First impressions: The Shannara Chronicles

(image via IMP Awards (c) MTV)
(image via IMP Awards (c) MTV)

 

Generally speaking when we’re shown a dystopian view of future Earth, there’s something innately recognisable about the people and the places they inhabit.

Sure they may be a whole world away from anything we know but there are enough touchstones for us to see ourselves, albeit a far murkier, dysfunctional version.

That’s not necessarily the case with The Shannara Chronicles, based on Terry Brooks series of fantasy novels, which gives us a future post-apocalyptic Earth, many thousands of years after the fact, that bears little resemblance to anything that came before it.

Granted humanity is still around in some form, as are the vestiges of their former glory with everything from the Seattle Space Needle to helicopters, ships and crushed buildings littered the now-avowedly naturalistic medieval landscape.

But they now share their world with dwarves, trolls, gnomes and elves, all of whom utilise magic or thuggery to get their way in a fairly brutalist societal set up that owes far to Lord of the Rings than anything we might recognise.

And while anyone with a fantasy-loving bone in their body will warm to the familiar tropes being trotted out, including magic, demons, the fate of the world hanging in the balance, and Chosen Ones (yup they’re actually called that) who alone can save the day, you may stop to wonder why pretty much every mainstay of fantasy literature is present and accounted for and how they emerged from a human-made apocalypse?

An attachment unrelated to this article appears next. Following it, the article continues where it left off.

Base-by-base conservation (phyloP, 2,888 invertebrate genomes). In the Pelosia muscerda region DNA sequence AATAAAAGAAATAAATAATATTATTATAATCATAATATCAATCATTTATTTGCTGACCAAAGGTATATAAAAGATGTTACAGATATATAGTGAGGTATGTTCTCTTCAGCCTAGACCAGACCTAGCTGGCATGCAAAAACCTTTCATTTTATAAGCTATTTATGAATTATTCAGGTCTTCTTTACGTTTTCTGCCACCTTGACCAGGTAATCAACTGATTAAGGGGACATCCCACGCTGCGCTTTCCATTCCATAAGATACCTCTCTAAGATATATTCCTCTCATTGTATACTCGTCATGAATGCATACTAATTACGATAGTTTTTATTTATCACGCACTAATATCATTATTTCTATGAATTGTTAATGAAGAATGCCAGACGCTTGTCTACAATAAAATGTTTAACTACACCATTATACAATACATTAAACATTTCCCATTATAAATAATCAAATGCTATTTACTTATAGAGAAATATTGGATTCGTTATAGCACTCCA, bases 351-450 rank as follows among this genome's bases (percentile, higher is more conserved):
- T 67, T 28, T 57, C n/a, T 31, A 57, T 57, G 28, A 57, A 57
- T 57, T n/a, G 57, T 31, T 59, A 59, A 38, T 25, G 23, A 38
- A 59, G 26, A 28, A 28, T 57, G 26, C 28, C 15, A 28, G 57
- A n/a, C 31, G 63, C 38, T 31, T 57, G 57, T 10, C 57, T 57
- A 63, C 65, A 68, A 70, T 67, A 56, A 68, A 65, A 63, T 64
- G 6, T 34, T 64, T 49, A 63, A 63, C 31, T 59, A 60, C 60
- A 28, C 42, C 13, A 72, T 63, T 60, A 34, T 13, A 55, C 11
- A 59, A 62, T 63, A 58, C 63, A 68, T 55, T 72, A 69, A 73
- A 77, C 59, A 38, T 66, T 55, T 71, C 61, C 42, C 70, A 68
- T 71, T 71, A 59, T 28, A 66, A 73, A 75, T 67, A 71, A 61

Were they there all along and we just ignored them? Did evolution really go all doollally wackadoodle and offer up all these hitherto mythical lifeforms as a slap in the face to humanity for coming close to annihilating themselves and the planet?

It’s hard to say and the show doesn’t really offer an explanation, which is not a dealbreaker since as The Walking Dead has shown, you don’t need to know how current circumstances came about to appreciate that they’re Not Good.

 

The detritus of a long-gone human past litter the landscape, a constant reminder that there is more to this world than meets the eye (image via Gold Poster (c) MTV)
The detritus of a long-gone human past litter the landscape, a constant reminder that there is more to this world than meets the eye (image via Gold Poster (c) MTV)

 

Even so, imaginative a premise though it is, and who doesn’t enjoy a clever take on things, it is odd being asked to accept that all these fantastical elements are taking place on Earth, even a future Earth.

It’s like Lord of the Rings got together with Planet of the Apes and had some oddly mixed-up, magic-inclined love child whose existence kind of makes sense but doesn’t really.

Still for all those discordant notes, the actual world building is nicely done.

Using New Zealand as a backdrop once again, The Shannara Chronicles gives us an immediate fully-formed sense of a world that has slipped into a comfortable dotage – the War of the Races far behind everyone, all the demons in the world locked up underground and kept there by a magical red-leafed tree, the Ellcrys and magic largely a thing of the past, save for a few hardy souls who Still Believe.